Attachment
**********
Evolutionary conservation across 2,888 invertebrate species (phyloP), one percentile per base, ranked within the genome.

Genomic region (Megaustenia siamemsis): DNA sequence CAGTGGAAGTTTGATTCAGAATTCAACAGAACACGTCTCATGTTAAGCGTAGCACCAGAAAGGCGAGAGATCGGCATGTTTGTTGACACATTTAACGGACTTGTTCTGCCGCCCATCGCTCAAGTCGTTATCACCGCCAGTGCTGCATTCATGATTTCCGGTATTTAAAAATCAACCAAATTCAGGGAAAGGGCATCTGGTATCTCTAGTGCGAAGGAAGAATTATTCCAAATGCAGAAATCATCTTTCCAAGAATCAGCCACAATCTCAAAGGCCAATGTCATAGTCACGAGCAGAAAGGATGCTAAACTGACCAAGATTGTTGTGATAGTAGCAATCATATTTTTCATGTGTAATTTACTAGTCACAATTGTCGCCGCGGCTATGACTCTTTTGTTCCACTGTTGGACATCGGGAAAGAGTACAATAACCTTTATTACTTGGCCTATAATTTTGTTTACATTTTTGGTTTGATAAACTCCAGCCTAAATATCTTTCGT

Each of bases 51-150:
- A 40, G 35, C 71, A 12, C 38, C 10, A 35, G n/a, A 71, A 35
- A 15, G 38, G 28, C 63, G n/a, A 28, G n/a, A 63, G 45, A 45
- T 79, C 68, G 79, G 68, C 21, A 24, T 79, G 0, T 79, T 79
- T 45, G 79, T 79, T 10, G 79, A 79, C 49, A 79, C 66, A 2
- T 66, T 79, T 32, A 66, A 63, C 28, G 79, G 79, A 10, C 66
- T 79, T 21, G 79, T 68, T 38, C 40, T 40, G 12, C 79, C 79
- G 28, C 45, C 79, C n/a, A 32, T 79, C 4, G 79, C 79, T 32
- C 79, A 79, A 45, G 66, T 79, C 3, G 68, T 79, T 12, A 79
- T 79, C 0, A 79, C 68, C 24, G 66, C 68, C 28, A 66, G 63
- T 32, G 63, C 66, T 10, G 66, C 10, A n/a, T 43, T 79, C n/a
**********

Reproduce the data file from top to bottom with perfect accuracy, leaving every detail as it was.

Evolutionary conservation across 2,888 invertebrate species (phyloP), one percentile per base, ranked within the genome.

Genomic region (Megaustenia siamemsis): DNA sequence CAGTGGAAGTTTGATTCAGAATTCAACAGAACACGTCTCATGTTAAGCGTAGCACCAGAAAGGCGAGAGATCGGCATGTTTGTTGACACATTTAACGGACTTGTTCTGCCGCCCATCGCTCAAGTCGTTATCACCGCCAGTGCTGCATTCATGATTTCCGGTATTTAAAAATCAACCAAATTCAGGGAAAGGGCATCTGGTATCTCTAGTGCGAAGGAAGAATTATTCCAAATGCAGAAATCATCTTTCCAAGAATCAGCCACAATCTCAAAGGCCAATGTCATAGTCACGAGCAGAAAGGATGCTAAACTGACCAAGATTGTTGTGATAGTAGCAATCATATTTTTCATGTGTAATTTACTAGTCACAATTGTCGCCGCGGCTATGACTCTTTTGTTCCACTGTTGGACATCGGGAAAGAGTACAATAACCTTTATTACTTGGCCTATAATTTTGTTTACATTTTTGGTTTGATAAACTCCAGCCTAAATATCTTTCGT

Each of bases 51-150:
- A 40, G 35, C 71, A 12, C 38, C 10, A 35, G n/a, A 71, A 35
- A 15, G 38, G 28, C 63, G n/a, A 28, G n/a, A 63, G 45, A 45
- T 79, C 68, G 79, G 68, C 21, A 24, T 79, G 0, T 79, T 79
- T 45, G 79, T 79, T 10, G 79, A 79, C 49, A 79, C 66, A 2
- T 66, T 79, T 32, A 66, A 63, C 28, G 79, G 79, A 10, C 66
- T 79, T 21, G 79, T 68, T 38, C 40, T 40, G 12, C 79, C 79
- G 28, C 45, C 79, C n/a, A 32, T 79, C 4, G 79, C 79, T 32
- C 79, A 79, A 45, G 66, T 79, C 3, G 68, T 79, T 12, A 79
- T 79, C 0, A 79, C 68, C 24, G 66, C 68, C 28, A 66, G 63
- T 32, G 63, C 66, T 10, G 66, C 10, A n/a, T 43, T 79, C n/a